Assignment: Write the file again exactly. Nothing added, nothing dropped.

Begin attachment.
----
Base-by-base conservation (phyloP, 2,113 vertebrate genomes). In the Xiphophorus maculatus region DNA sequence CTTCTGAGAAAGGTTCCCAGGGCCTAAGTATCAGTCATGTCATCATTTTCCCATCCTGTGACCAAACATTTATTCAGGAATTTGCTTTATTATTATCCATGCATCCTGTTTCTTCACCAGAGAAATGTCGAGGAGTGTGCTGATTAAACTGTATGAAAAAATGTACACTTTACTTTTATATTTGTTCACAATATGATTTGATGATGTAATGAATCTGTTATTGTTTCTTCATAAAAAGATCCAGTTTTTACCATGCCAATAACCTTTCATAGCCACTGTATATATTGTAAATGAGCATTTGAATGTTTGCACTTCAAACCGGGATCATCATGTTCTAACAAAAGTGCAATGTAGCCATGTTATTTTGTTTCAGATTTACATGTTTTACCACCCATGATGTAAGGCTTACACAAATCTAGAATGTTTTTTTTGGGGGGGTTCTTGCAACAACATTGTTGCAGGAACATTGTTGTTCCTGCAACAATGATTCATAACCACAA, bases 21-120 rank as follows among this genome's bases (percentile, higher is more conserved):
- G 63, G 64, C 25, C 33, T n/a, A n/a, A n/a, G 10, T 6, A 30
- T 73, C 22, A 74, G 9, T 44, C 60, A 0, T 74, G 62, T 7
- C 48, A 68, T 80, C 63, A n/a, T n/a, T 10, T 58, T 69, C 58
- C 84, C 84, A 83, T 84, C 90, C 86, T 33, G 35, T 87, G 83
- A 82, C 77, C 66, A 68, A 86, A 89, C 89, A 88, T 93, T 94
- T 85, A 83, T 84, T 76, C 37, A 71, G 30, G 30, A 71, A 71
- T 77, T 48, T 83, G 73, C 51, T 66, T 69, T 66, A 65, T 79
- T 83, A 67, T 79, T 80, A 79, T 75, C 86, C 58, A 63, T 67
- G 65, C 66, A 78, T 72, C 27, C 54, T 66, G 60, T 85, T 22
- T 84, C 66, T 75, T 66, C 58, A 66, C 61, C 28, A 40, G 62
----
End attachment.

Base-by-base conservation (phyloP, 2,113 vertebrate genomes). In the Xiphophorus maculatus region DNA sequence CTTCTGAGAAAGGTTCCCAGGGCCTAAGTATCAGTCATGTCATCATTTTCCCATCCTGTGACCAAACATTTATTCAGGAATTTGCTTTATTATTATCCATGCATCCTGTTTCTTCACCAGAGAAATGTCGAGGAGTGTGCTGATTAAACTGTATGAAAAAATGTACACTTTACTTTTATATTTGTTCACAATATGATTTGATGATGTAATGAATCTGTTATTGTTTCTTCATAAAAAGATCCAGTTTTTACCATGCCAATAACCTTTCATAGCCACTGTATATATTGTAAATGAGCATTTGAATGTTTGCACTTCAAACCGGGATCATCATGTTCTAACAAAAGTGCAATGTAGCCATGTTATTTTGTTTCAGATTTACATGTTTTACCACCCATGATGTAAGGCTTACACAAATCTAGAATGTTTTTTTTGGGGGGGTTCTTGCAACAACATTGTTGCAGGAACATTGTTGTTCCTGCAACAATGATTCATAACCACAA, bases 21-120 rank as follows among this genome's bases (percentile, higher is more conserved):
- G 63, G 64, C 25, C 33, T n/a, A n/a, A n/a, G 10, T 6, A 30
- T 73, C 22, A 74, G 9, T 44, C 60, A 0, T 74, G 62, T 7
- C 48, A 68, T 80, C 63, A n/a, T n/a, T 10, T 58, T 69, C 58
- C 84, C 84, A 83, T 84, C 90, C 86, T 33, G 35, T 87, G 83
- A 82, C 77, C 66, A 68, A 86, A 89, C 89, A 88, T 93, T 94
- T 85, A 83, T 84, T 76, C 37, A 71, G 30, G 30, A 71, A 71
- T 77, T 48, T 83, G 73, C 51, T 66, T 69, T 66, A 65, T 79
- T 83, A 67, T 79, T 80, A 79, T 75, C 86, C 58, A 63, T 67
- G 65, C 66, A 78, T 72, C 27, C 54, T 66, G 60, T 85, T 22
- T 84, C 66, T 75, T 66, C 58, A 66, C 61, C 28, A 40, G 62